Given these different elements, we hypothesise, first, that most placebos have their effect by altering participants’ metacognitive processes. Metacognition refers to the ability to evaluate, monitor and control one’s first-order cognitive states and processes . Our hypothesis is thus that the expectation of pain reduction would alter participants’ secondary evaluation of their pain state without affecting sensory processes on which pain emerges. Put simply, the confidence with which tactile painful stimuli, for instance, are evaluated would be less accurate in discriminating “correct” from “incorrect” answers after placebo administration. Specifically, placebos might affect such metacognitive accuracy by generating specific metacognitive biases . Participants might become more confident after placebo administration when categorising a stimulus as less painful than another and less confident when categorising a stimulus as more painful than another. This hypothesis would explain why participants become more conservative after placebo administration, as well as the reduction in pain ratings reported by most of placebo analgesia studies: being less confident as to whether a stimulus is painful, participants need a more intense stimulus to make pain judgments . In addition, the DLPFC has been shown to mediate the accuracy of retrospective metacognitive judgments; therefore, previous evidence showing DLPFC activities during placebo analgesia might actually reflect metacognitive rather than other executive processes.
Our second hypothesis is that different placebo conditions involve different mechanisms. The vast majority of studies use deceptive placebos. However, a recent study has shown that patients who received an open- (i.e., non-deceptive) placebo showed improvement of their irritable bowel syndrome condition . Participants were told that placebos had had positive effects on other participants (note that the study did not include the critical comparison between open- and deceptive-placebo). To the extent that in an open-placebo condition participants are aware of the condition, it is unlikely that open-placebos affect metacognitive processes. We hypothesise that an open-placebo analgesia leads the participant to adopt strategies such as redirecting her attention away from pain. Therefore, we predict that in contrast to deceptive-placebo, open-placebo analgesia should affect participants’ sensory sensitivity leading them to become more conservative. In sum, both deceptive- and open-placebo would lead to response bias but so by different routes.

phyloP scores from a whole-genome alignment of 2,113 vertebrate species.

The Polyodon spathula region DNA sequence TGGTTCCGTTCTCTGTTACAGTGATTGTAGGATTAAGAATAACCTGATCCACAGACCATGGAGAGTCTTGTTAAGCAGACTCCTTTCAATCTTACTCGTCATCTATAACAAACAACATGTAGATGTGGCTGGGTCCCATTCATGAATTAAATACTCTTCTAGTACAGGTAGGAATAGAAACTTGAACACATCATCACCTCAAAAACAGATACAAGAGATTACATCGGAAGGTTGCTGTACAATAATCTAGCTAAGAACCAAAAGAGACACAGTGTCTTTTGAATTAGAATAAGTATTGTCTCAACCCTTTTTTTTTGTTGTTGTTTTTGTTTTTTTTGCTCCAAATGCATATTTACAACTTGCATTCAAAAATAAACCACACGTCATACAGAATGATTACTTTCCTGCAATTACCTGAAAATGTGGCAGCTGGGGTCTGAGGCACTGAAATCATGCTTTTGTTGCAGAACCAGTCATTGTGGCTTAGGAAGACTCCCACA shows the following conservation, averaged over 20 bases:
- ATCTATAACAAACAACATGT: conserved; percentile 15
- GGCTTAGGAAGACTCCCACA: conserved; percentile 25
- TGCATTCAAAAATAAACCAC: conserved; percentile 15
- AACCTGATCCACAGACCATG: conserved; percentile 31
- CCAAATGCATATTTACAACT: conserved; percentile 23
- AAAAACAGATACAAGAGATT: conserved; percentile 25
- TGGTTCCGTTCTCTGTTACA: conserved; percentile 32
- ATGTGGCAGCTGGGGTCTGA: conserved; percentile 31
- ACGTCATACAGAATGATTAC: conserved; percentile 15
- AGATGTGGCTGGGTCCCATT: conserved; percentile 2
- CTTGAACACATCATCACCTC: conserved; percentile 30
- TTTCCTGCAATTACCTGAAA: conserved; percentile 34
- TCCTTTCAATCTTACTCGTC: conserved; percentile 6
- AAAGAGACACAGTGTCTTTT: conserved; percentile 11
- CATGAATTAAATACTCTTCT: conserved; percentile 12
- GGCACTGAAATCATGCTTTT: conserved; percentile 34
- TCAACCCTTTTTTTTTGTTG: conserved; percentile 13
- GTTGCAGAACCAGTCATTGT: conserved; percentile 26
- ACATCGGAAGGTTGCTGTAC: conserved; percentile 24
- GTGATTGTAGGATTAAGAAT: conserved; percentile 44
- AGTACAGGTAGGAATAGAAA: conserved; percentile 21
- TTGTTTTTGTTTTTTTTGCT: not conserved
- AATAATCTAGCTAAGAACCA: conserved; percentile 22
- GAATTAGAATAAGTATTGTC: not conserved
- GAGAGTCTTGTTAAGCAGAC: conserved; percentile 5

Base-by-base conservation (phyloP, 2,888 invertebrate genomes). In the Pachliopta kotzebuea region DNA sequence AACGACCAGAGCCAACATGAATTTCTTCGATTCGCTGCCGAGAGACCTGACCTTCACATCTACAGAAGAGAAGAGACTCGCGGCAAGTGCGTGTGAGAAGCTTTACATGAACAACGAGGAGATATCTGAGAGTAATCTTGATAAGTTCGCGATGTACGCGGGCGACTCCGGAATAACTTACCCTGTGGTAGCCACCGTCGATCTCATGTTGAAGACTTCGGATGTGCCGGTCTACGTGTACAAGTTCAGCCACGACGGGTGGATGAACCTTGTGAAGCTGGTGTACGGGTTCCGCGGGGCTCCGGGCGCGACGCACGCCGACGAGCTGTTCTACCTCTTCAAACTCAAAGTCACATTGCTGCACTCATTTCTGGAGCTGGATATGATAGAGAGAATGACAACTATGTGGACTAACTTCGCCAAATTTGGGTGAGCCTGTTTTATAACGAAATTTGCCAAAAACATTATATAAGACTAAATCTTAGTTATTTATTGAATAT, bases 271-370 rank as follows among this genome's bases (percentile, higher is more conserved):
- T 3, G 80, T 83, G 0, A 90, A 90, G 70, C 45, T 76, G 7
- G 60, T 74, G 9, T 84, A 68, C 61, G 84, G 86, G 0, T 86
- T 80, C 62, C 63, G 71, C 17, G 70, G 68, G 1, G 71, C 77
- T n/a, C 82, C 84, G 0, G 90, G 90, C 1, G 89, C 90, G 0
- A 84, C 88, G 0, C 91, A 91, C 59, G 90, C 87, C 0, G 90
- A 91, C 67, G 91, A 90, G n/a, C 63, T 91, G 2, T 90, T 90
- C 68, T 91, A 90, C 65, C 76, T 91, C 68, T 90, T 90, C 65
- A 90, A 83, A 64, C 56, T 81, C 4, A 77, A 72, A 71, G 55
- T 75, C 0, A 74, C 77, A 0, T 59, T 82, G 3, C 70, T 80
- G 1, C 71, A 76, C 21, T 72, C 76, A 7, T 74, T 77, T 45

The ALIUS group is very happy to introduce Jean-Rémy Martin, who will be the first research member featured on the website for a month. Jean-Rémy holds a PhD in cognitive science from the Institut Jean Nicod (Paris), and is currently a post-doctoral fellow at the Center for Research in Cognition and Neurosciences of the Université Libre de Bruxelles.
His current research focuses on the way social influence affects human cognitive functioning and, more specifically, how it modulates certain aspects of consciousness. To that aim, he is using hypnosis and placebos as laboratory tools. He is also investigating the level of information more 'traditional' types of social influence (e.g., authority, conformity) potentially modulate.
This month, Jean-Rémy will be introducing us to different aspects of his work, including current and future projects.
pozegpolona [at] gmail [dot] com
I have a MSc in Neuropsychology and PhD in Cognitive Neuroscience.
Intrigued by illusions, hallucinations, and delusions, I am interested in the neuro-cognitive processes underlying the representations of one’s self, and its disorders, observed in certain neurological and psychiatric conditions.
I conduct behavioral studies to scientifically investigate how the sense of one’s own body is constructed and represented in the brain.